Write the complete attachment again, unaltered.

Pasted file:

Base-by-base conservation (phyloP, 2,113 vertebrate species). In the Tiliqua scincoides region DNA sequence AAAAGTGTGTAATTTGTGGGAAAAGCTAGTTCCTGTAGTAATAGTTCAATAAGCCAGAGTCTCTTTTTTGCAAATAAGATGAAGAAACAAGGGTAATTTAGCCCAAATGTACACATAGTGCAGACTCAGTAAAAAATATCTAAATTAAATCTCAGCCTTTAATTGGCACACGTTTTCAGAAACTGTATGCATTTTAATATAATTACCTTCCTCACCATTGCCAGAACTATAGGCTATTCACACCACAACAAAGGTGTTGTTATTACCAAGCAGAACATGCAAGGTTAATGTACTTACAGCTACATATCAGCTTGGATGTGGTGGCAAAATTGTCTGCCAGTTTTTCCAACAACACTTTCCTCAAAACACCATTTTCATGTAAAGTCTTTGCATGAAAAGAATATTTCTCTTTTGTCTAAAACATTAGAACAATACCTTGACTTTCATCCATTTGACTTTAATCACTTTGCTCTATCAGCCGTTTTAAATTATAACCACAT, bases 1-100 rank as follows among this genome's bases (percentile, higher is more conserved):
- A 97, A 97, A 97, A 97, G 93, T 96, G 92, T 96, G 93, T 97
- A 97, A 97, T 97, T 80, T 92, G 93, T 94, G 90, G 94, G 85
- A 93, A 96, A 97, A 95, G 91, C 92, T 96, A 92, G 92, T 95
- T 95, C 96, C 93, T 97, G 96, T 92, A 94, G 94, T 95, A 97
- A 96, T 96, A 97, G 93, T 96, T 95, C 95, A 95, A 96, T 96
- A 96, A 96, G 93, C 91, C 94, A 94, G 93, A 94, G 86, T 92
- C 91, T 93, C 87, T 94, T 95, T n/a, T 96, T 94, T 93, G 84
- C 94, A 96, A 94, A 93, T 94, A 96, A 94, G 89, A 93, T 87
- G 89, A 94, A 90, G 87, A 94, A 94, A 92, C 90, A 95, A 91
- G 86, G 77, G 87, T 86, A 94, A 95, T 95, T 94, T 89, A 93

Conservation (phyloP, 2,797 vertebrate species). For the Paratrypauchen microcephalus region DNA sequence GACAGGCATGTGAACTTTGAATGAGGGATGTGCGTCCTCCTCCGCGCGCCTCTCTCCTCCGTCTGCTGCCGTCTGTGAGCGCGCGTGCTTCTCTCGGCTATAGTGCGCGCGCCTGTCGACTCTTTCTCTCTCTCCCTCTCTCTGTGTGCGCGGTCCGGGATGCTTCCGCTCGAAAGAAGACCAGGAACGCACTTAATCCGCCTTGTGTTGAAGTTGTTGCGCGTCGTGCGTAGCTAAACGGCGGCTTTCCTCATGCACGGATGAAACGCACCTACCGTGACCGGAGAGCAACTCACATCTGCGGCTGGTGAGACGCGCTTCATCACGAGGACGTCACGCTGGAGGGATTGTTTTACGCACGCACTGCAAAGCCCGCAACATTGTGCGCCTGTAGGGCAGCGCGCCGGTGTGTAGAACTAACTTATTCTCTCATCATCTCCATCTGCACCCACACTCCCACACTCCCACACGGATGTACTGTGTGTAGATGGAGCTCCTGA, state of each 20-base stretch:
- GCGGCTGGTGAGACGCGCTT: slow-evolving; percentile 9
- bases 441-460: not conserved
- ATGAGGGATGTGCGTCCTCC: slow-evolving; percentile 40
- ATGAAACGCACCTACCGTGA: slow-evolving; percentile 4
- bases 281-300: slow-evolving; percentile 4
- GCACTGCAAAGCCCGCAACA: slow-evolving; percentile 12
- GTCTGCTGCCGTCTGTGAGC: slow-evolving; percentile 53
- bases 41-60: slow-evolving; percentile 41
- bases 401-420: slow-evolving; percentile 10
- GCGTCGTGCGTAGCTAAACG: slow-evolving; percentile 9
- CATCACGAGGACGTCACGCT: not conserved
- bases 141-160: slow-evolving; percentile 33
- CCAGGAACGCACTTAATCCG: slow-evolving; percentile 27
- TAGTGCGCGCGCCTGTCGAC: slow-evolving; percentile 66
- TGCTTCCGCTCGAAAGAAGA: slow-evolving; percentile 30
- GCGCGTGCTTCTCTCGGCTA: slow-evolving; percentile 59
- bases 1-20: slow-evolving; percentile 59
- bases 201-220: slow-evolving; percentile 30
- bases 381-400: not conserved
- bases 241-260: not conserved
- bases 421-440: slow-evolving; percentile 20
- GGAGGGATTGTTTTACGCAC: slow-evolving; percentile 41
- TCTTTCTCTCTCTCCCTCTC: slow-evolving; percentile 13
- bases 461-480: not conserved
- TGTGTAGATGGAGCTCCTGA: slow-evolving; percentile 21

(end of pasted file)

Base-by-base conservation (phyloP, 2,113 vertebrate species). In the Tiliqua scincoides region DNA sequence AAAAGTGTGTAATTTGTGGGAAAAGCTAGTTCCTGTAGTAATAGTTCAATAAGCCAGAGTCTCTTTTTTGCAAATAAGATGAAGAAACAAGGGTAATTTAGCCCAAATGTACACATAGTGCAGACTCAGTAAAAAATATCTAAATTAAATCTCAGCCTTTAATTGGCACACGTTTTCAGAAACTGTATGCATTTTAATATAATTACCTTCCTCACCATTGCCAGAACTATAGGCTATTCACACCACAACAAAGGTGTTGTTATTACCAAGCAGAACATGCAAGGTTAATGTACTTACAGCTACATATCAGCTTGGATGTGGTGGCAAAATTGTCTGCCAGTTTTTCCAACAACACTTTCCTCAAAACACCATTTTCATGTAAAGTCTTTGCATGAAAAGAATATTTCTCTTTTGTCTAAAACATTAGAACAATACCTTGACTTTCATCCATTTGACTTTAATCACTTTGCTCTATCAGCCGTTTTAAATTATAACCACAT, bases 1-100 rank as follows among this genome's bases (percentile, higher is more conserved):
- A 97, A 97, A 97, A 97, G 93, T 96, G 92, T 96, G 93, T 97
- A 97, A 97, T 97, T 80, T 92, G 93, T 94, G 90, G 94, G 85
- A 93, A 96, A 97, A 95, G 91, C 92, T 96, A 92, G 92, T 95
- T 95, C 96, C 93, T 97, G 96, T 92, A 94, G 94, T 95, A 97
- A 96, T 96, A 97, G 93, T 96, T 95, C 95, A 95, A 96, T 96
- A 96, A 96, G 93, C 91, C 94, A 94, G 93, A 94, G 86, T 92
- C 91, T 93, C 87, T 94, T 95, T n/a, T 96, T 94, T 93, G 84
- C 94, A 96, A 94, A 93, T 94, A 96, A 94, G 89, A 93, T 87
- G 89, A 94, A 90, G 87, A 94, A 94, A 92, C 90, A 95, A 91
- G 86, G 77, G 87, T 86, A 94, A 95, T 95, T 94, T 89, A 93

Conservation (phyloP, 2,797 vertebrate species). For the Paratrypauchen microcephalus region DNA sequence GACAGGCATGTGAACTTTGAATGAGGGATGTGCGTCCTCCTCCGCGCGCCTCTCTCCTCCGTCTGCTGCCGTCTGTGAGCGCGCGTGCTTCTCTCGGCTATAGTGCGCGCGCCTGTCGACTCTTTCTCTCTCTCCCTCTCTCTGTGTGCGCGGTCCGGGATGCTTCCGCTCGAAAGAAGACCAGGAACGCACTTAATCCGCCTTGTGTTGAAGTTGTTGCGCGTCGTGCGTAGCTAAACGGCGGCTTTCCTCATGCACGGATGAAACGCACCTACCGTGACCGGAGAGCAACTCACATCTGCGGCTGGTGAGACGCGCTTCATCACGAGGACGTCACGCTGGAGGGATTGTTTTACGCACGCACTGCAAAGCCCGCAACATTGTGCGCCTGTAGGGCAGCGCGCCGGTGTGTAGAACTAACTTATTCTCTCATCATCTCCATCTGCACCCACACTCCCACACTCCCACACGGATGTACTGTGTGTAGATGGAGCTCCTGA, state of each 20-base stretch:
- GCGGCTGGTGAGACGCGCTT: slow-evolving; percentile 9
- bases 441-460: not conserved
- ATGAGGGATGTGCGTCCTCC: slow-evolving; percentile 40
- ATGAAACGCACCTACCGTGA: slow-evolving; percentile 4
- bases 281-300: slow-evolving; percentile 4
- GCACTGCAAAGCCCGCAACA: slow-evolving; percentile 12
- GTCTGCTGCCGTCTGTGAGC: slow-evolving; percentile 53
- bases 41-60: slow-evolving; percentile 41
- bases 401-420: slow-evolving; percentile 10
- GCGTCGTGCGTAGCTAAACG: slow-evolving; percentile 9
- CATCACGAGGACGTCACGCT: not conserved
- bases 141-160: slow-evolving; percentile 33
- CCAGGAACGCACTTAATCCG: slow-evolving; percentile 27
- TAGTGCGCGCGCCTGTCGAC: slow-evolving; percentile 66
- TGCTTCCGCTCGAAAGAAGA: slow-evolving; percentile 30
- GCGCGTGCTTCTCTCGGCTA: slow-evolving; percentile 59
- bases 1-20: slow-evolving; percentile 59
- bases 201-220: slow-evolving; percentile 30
- bases 381-400: not conserved
- bases 241-260: not conserved
- bases 421-440: slow-evolving; percentile 20
- GGAGGGATTGTTTTACGCAC: slow-evolving; percentile 41
- TCTTTCTCTCTCTCCCTCTC: slow-evolving; percentile 13
- bases 461-480: not conserved
- TGTGTAGATGGAGCTCCTGA: slow-evolving; percentile 21